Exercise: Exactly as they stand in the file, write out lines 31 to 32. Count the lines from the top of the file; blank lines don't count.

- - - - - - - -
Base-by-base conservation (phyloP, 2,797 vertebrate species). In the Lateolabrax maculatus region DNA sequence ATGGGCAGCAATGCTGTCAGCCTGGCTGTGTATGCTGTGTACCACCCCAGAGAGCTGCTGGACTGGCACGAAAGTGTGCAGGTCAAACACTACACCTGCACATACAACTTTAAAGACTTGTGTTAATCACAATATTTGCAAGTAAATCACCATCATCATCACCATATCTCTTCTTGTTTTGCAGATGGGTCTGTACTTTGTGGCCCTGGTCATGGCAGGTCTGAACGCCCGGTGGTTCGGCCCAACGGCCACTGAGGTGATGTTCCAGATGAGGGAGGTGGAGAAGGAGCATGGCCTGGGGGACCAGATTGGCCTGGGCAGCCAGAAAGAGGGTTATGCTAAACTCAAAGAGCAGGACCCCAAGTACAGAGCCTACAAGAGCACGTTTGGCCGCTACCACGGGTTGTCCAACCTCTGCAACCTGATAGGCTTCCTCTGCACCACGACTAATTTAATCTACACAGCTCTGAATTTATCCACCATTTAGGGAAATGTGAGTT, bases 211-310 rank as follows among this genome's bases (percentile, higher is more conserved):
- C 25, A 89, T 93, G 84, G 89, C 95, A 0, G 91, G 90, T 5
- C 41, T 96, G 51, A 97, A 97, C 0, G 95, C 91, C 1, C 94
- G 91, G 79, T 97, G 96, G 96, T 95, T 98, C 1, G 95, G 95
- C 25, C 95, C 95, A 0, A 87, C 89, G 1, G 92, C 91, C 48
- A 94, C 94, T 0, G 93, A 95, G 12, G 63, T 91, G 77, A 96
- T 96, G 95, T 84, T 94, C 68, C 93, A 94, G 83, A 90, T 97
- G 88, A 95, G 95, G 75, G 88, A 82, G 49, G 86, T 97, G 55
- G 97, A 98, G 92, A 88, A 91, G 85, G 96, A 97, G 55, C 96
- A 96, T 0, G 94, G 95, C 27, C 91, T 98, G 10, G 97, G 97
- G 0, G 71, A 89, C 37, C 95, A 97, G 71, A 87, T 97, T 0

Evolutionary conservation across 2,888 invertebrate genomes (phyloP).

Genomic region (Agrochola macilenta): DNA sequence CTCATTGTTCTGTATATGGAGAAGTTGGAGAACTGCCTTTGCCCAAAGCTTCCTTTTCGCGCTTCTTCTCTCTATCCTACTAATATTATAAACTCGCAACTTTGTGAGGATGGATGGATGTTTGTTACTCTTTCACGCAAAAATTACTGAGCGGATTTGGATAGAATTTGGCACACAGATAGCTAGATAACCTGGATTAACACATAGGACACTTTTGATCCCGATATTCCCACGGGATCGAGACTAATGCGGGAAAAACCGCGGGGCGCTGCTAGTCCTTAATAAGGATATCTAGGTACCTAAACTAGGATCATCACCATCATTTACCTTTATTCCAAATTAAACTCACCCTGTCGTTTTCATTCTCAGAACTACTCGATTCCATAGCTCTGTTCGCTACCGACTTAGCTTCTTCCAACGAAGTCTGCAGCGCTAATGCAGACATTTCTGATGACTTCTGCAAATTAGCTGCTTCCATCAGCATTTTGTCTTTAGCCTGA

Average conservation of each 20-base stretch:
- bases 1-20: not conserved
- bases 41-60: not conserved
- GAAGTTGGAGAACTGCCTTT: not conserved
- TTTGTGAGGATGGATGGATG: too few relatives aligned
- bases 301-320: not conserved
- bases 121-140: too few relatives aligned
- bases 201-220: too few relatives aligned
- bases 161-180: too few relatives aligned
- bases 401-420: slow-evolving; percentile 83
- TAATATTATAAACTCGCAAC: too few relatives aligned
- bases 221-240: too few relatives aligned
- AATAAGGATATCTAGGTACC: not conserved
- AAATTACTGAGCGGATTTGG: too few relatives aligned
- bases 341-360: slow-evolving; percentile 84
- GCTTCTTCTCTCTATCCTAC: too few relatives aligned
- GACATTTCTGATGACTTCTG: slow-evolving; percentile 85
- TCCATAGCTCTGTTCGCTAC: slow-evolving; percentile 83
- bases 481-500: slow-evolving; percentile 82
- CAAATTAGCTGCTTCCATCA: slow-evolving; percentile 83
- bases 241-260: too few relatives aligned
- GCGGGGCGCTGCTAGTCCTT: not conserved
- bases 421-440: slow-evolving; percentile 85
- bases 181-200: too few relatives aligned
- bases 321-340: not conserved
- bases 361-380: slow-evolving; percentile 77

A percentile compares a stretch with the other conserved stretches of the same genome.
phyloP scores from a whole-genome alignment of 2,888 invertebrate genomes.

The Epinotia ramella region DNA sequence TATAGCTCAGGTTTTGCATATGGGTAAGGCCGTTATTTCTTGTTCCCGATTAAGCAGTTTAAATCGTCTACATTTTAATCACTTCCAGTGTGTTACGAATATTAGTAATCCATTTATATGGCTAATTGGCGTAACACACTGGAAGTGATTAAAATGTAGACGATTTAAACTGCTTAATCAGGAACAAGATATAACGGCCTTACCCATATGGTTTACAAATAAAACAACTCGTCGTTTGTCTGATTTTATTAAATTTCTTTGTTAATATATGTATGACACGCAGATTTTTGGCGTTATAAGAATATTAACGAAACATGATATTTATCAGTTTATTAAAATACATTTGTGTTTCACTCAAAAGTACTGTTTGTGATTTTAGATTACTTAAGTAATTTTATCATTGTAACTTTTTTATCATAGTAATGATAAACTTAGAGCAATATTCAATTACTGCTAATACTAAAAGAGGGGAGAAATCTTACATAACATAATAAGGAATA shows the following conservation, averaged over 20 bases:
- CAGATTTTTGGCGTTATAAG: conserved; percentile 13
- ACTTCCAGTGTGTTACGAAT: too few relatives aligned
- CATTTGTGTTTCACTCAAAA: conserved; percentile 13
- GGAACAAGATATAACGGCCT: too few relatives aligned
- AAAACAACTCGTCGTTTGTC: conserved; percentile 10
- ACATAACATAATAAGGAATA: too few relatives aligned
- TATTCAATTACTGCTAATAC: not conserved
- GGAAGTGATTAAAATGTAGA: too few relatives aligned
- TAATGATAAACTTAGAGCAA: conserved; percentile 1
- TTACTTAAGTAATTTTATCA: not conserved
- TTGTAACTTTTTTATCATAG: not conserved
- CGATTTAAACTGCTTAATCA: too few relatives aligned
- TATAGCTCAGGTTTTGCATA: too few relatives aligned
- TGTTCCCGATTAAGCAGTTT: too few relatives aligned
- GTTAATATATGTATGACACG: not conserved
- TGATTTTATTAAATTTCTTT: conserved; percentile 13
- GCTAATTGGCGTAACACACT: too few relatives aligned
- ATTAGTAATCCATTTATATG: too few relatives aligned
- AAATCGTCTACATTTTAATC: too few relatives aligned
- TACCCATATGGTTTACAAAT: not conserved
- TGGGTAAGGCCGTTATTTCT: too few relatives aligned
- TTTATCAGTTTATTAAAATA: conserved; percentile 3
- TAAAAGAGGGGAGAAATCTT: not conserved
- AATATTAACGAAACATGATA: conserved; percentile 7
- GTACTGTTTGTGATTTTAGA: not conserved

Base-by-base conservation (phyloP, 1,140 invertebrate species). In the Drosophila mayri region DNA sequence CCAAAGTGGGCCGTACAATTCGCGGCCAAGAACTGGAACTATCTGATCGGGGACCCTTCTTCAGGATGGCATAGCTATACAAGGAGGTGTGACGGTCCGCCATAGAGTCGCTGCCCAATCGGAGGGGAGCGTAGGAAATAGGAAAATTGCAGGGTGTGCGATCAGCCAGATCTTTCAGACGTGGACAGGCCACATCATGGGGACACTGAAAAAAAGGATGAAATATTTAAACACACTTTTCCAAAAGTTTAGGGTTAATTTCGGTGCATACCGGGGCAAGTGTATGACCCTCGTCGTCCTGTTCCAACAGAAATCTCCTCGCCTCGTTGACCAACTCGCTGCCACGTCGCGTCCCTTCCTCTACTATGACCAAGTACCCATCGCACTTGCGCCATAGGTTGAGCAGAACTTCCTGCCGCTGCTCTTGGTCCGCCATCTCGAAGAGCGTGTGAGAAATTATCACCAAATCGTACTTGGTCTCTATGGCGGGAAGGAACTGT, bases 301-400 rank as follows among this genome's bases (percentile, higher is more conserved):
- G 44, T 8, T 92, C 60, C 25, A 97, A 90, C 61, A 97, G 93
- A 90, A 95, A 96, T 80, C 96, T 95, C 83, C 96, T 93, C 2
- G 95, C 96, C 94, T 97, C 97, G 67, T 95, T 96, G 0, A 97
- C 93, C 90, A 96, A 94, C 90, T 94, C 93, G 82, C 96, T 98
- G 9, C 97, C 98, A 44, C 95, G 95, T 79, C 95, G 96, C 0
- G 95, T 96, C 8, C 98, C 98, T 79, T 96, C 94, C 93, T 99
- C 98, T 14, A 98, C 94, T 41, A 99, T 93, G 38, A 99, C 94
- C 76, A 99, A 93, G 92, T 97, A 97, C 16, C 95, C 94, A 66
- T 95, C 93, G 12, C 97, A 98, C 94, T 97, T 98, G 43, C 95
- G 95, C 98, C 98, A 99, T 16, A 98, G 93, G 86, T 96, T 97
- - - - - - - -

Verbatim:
- TCCATAGCTCTGTTCGCTAC: slow-evolving; percentile 83
- bases 481-500: slow-evolving; percentile 82